The air conditioning in one zone of my house isn't turning. I have a Goodman air conditioning unit in that zone. I noticed that the fan motor was very hot (estimate 150 degrees F). It was much hotter than the other unit that was working. I disassembled it enough to be able to turn the fan with my hand and the bearings feel good. I tried flicking the fan with a screwdriver with it assembled, but it didn't start up. It seems like the start capacitor is a common problem, but I wouldn't expect the motor would be so hot if that were bad.

I turned off the power and let the fan cool off, but it didn't help. I didn't hear any humming or anything. Any idea what could be wrong?

2 Answers 2


Depending on the type of motor, it might be the centrifugal switch, not the capacitor. Either way, remove the motor and take it to a motor shop before you burn it up. If it's a capacitor or a centrifugal switch, they can repair that for you inexpensively. If the windings are damaged, it's too expensive to repair and you would just replace it.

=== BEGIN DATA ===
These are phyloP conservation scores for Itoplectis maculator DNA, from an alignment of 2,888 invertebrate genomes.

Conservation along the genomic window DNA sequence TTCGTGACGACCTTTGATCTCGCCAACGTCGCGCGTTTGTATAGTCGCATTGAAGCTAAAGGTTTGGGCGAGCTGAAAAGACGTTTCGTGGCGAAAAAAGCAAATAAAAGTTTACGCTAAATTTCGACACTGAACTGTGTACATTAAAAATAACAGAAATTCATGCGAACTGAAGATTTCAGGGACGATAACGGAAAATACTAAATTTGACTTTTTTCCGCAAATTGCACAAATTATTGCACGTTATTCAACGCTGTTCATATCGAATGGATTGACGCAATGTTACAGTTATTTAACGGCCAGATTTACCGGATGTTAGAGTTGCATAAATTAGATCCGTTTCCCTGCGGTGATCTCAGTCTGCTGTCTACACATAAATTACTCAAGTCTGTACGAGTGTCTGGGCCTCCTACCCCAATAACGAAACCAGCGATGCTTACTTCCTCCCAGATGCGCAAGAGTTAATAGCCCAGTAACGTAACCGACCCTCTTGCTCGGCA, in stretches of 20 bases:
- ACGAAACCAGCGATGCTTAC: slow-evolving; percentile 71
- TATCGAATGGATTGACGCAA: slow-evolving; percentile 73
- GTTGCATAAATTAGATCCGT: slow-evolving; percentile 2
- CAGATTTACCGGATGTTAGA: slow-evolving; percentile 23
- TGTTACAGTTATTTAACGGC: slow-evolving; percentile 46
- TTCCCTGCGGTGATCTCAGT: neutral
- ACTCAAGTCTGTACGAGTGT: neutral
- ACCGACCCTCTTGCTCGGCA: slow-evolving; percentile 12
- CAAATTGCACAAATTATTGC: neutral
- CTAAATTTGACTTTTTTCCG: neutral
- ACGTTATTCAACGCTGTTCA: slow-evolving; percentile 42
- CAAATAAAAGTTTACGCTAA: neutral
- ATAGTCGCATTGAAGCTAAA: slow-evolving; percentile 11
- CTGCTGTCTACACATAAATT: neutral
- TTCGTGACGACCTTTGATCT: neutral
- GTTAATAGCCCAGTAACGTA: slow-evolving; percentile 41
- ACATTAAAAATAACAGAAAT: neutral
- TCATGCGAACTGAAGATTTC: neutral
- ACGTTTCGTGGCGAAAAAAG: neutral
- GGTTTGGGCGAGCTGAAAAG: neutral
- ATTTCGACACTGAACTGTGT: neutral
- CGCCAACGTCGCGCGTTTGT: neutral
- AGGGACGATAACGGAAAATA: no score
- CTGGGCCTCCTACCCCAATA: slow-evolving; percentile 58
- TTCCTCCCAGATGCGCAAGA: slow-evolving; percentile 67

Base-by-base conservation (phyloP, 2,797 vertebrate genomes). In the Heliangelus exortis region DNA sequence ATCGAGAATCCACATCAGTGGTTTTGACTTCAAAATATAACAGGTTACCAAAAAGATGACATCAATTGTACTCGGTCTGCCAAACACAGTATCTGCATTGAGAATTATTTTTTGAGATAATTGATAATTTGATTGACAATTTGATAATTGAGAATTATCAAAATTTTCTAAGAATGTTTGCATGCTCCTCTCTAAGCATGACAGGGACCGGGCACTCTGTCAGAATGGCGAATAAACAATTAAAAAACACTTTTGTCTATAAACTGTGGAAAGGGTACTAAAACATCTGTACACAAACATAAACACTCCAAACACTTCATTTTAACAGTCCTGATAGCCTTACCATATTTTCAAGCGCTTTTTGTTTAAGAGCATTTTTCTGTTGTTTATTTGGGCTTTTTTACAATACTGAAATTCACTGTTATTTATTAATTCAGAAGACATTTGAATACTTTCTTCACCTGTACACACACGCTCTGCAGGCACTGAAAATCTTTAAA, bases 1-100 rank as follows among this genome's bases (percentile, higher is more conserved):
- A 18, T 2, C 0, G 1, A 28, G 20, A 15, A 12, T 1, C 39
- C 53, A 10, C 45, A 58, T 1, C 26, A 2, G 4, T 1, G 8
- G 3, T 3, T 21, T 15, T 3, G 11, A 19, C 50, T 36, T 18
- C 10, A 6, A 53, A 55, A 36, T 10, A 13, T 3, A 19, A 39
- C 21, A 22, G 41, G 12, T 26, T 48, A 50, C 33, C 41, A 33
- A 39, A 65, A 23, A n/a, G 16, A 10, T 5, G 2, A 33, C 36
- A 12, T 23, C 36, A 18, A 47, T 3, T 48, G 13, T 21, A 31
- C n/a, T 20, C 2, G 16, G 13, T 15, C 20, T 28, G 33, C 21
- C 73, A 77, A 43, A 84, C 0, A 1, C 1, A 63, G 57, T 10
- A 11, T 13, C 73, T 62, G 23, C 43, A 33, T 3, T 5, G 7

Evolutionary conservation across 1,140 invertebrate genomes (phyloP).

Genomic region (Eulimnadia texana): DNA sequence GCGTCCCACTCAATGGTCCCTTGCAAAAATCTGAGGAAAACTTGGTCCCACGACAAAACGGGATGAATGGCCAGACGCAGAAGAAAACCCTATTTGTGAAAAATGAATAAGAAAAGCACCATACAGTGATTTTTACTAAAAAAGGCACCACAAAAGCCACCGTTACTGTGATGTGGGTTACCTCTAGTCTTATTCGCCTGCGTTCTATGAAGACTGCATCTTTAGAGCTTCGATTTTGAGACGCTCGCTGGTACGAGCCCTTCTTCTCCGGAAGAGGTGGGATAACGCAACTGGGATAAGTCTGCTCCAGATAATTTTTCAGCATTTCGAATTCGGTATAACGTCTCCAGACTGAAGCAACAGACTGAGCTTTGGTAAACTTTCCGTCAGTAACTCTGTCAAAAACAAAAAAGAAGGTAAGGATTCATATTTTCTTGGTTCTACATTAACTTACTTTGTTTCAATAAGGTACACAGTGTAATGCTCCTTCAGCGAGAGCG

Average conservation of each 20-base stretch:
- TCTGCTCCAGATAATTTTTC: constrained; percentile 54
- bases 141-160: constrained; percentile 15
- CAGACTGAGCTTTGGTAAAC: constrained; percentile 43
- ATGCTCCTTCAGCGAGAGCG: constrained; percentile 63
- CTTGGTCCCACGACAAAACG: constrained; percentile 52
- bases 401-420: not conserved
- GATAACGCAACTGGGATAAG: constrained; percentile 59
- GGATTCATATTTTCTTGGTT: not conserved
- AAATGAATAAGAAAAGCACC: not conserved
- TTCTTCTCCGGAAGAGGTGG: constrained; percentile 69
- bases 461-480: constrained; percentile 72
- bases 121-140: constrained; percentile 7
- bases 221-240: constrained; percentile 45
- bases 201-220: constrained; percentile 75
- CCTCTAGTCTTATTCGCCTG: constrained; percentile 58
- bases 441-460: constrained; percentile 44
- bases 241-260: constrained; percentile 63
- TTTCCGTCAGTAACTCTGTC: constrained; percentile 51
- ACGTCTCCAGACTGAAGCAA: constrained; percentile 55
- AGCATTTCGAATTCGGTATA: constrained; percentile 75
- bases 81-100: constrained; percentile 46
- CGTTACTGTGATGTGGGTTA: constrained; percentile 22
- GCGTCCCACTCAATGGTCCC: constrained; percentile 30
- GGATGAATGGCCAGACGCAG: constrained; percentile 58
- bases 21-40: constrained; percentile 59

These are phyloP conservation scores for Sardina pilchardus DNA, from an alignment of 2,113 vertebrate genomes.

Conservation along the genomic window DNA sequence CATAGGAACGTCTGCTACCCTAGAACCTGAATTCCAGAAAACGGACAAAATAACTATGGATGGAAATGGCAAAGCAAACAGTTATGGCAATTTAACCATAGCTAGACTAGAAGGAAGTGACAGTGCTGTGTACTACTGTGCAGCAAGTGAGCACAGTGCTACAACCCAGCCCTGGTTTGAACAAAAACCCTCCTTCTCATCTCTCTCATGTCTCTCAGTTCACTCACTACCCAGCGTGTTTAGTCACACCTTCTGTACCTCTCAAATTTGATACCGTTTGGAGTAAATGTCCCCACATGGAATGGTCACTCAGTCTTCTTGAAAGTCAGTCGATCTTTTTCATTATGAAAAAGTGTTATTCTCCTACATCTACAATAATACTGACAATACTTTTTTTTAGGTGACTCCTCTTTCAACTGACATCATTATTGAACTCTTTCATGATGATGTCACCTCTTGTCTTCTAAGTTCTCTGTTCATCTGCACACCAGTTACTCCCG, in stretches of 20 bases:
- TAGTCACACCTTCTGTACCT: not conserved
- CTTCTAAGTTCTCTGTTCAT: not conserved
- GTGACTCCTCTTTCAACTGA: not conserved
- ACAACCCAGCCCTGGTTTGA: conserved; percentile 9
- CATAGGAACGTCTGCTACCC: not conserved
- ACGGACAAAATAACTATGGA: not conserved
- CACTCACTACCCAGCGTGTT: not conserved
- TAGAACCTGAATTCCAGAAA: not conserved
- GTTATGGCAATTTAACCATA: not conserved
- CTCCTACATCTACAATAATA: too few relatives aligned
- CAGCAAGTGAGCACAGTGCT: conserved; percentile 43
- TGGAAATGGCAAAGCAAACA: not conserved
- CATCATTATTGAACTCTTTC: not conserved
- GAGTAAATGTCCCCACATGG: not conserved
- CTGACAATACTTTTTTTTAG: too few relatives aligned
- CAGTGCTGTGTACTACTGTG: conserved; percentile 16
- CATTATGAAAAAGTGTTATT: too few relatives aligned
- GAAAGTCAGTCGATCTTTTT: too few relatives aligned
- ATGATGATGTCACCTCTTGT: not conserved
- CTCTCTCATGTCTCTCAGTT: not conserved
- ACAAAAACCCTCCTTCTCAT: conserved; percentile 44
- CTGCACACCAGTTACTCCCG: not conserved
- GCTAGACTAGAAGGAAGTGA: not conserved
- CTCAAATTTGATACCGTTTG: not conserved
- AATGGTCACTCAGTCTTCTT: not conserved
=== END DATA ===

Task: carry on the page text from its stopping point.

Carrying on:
• I removed the motor and cap and tested them. The cap seemed bad, but I didn't have a lot of faith in my ability to test it. The fan spun freely and I had continuity between 2 out of 3 leads, but not continuity to ground, but I didn't want to have to take it apart again so I brought everything to the motor shop. They confirmed my suspicions and sold me a new cap for $16.78. It fixed my AC unit.
    – Eric
    Jul 26, 2019 at 20:22

Your idea that the capacitor is bad is probably correct. With a bad capacitor, the fan can't kick off and start turning, but there is still electricity running through it. No fan turning means no cooling so that heat builds up. Having a capacitor go bad unnoticed can actually damage the fan as well because of this heat.

You tried turning the fan, which is a good troubleshooting step. Since it does turn, replace the (inexpensive) capacitor. If the motor doesn't come on after that, it could be damaged. You could try to check the resistance of the motor coils, but you'd need to find a reference for your fan motor to know what "good" was.

  • With hvac the most common motor problem is a bad cap. Look at the cap if the top or bottom is bulging at all change it out, 150 is about right for a bad cap two hot to keep your hand on but the magic smoke is still inside the motor. Change the cap as jphi1618 recommends stay within 10% of the value measured in uf or microfarads if you can’t find the correct value and make sure the voltage rating is the same or higher than the current one. +
    – Ed Beal
    Jul 25, 2019 at 14:27

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